When a person has experienced and collected enough visual memories of my art, they begin actually experiencing seeing more of the energy that is everywhere always. Our eyes see this energy, but until now, our brains have had no way to decode these perceptions. This new way of seeing was discovered as the works changed my visual experience, allowing me to see more energy, everywhere, always and now.

When older people made more stronger connections with the frontal cortex they were deciding what to do about the visual stimuli rather than what to do with it. Older people also have more experience with seeing photographs and images.

Younger people are still discovering reality and who they are. This is why younger people flock to Horror and Action pictures that can take a hefty amount of suspended belief (or the ability to pretend), while older people enjoy other fare with more emotional and perceptual nuances.

Different Visual Brain Strategies

“Perhaps at different stages of life, there are different brain strategies,” Cabeza speculated. “Younger adults might need to keep an accurate memory for both positive and negative information in the world. Older people dwell in a world with a lot of negatives, so perhaps they have learned to reduce the impact of negative information and remember in a different way.” According to Cabeza, the results of the study are consistent with a theory about emotional processes in older adults proposed by Dr. Laura Carstensen at Stanford University, an expert in cognitive processing in old age.

“One thing we might do in the future is to ask subjects to try to actively regulate their emotions as they look at the pictures,” St. Jacques said. “Would there be a shift in the neural networks for processing the negative pictures when we asked younger people to regulate their emotional responses? How would that affect their later recall of the negative pictures?”

And You Shall Love…

Spring Season of Tree of Life

by Judy Rey Wasserman

All strokes are the original letters from Deuteronomy 6:5-9. This is the Vahavta prayer, which has been said day and evening by observant Jews since the time of Moses until today. This means that it was also said by Jesus and his early Jewish followers.

Translated into English the strokes of this artwork say:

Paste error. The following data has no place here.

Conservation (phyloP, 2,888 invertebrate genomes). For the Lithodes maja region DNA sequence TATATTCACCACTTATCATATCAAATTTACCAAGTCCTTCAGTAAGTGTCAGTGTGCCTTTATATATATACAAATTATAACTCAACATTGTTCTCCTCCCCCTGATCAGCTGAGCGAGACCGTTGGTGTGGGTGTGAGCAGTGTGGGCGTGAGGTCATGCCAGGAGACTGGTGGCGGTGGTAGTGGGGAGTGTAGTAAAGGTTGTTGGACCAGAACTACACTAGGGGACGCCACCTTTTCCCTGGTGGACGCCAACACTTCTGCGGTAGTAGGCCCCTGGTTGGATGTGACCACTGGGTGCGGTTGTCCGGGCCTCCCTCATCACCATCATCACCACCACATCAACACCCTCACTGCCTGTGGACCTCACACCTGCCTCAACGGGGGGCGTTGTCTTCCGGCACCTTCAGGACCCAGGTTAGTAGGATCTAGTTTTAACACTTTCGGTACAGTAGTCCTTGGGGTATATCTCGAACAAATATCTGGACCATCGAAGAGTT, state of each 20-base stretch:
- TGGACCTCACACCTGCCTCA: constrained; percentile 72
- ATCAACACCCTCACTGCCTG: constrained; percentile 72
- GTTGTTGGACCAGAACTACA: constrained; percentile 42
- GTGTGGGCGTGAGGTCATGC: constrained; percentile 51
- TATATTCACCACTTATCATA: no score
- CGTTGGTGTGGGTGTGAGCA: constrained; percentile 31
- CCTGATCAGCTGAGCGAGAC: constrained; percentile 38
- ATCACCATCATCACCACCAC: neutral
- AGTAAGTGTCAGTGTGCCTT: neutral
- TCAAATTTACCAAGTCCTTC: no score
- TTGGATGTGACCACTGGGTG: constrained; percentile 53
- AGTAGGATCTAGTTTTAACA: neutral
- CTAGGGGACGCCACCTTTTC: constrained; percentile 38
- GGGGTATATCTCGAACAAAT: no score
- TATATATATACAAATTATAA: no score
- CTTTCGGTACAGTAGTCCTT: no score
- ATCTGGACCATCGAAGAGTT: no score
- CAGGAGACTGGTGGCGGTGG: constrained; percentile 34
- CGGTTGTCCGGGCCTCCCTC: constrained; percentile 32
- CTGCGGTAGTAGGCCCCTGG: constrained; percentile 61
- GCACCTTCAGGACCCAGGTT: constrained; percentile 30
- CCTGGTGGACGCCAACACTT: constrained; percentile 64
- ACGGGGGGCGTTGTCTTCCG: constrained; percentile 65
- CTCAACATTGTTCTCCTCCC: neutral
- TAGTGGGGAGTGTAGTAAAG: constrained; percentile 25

5 And thou shalt love the LORD thy God with all thy heart, and with all thy soul, and with all thy might.

6 And these words, which I command thee this day, shall be upon thy heart;

6 And these words, which I command thee this day, shall be upon thy heart;

7 and thou shalt teach them diligently unto thy children, and shalt talk of them when thou sittest in thy house, and when thou walkest by the way, and when thou liest down, and when thou risest up.

8 And thou shalt bind them for a sign upon thy hand, and they shall be for frontlets between thine eyes.

9 And thou shalt write them upon the door-posts of thy house, and upon thy gates.”

This artwork is available as a collectable fine art limited edition signed and numbered print. It is part of a set that includes this basic tree in the other three seasons. See more at the Art of Seeing The Divine Shop https://artofseeingthedivine.com/limited-edition-bible-art-prints/

The study appeared in the January 2008 issue of Psychological Science.

Some of the material in this article is adapted from a news release issued by the Duke University Medical Center.

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Judy Rey Wasserman is an artist and the founder of Post Conceptual Art theory and also the branch known as UnGraven Image Art.

Post Conceptual UnGraven Image Art theory is based at the intersection of ancient spiritual wisdom and cutting-edge contemporary science. It shows us a new and enhanced spiritual and science-based way to see the world. It is a life changing vision that can even become an actual new way of seeing that is a fulfillment of biblical prophecy. Can this be true? See for yourself.

Check out the Fine Art Limited Editions and God’s Word open edition prints, books, and printables that are currently available to you through Judy Rey’s Art of Seeing The Divine Shop. You don’t have to buy to avail yourself of the art and inspiration available there. However, if you select to collect investment quality archival art, or decorate your home with images created with strokes that are original letters from Bible texts, or buy a gift for someone special, there is a secure shopping cart that accepts most credit cards so your purchase is easy to accomplish. https://artofseeingthedivine.com.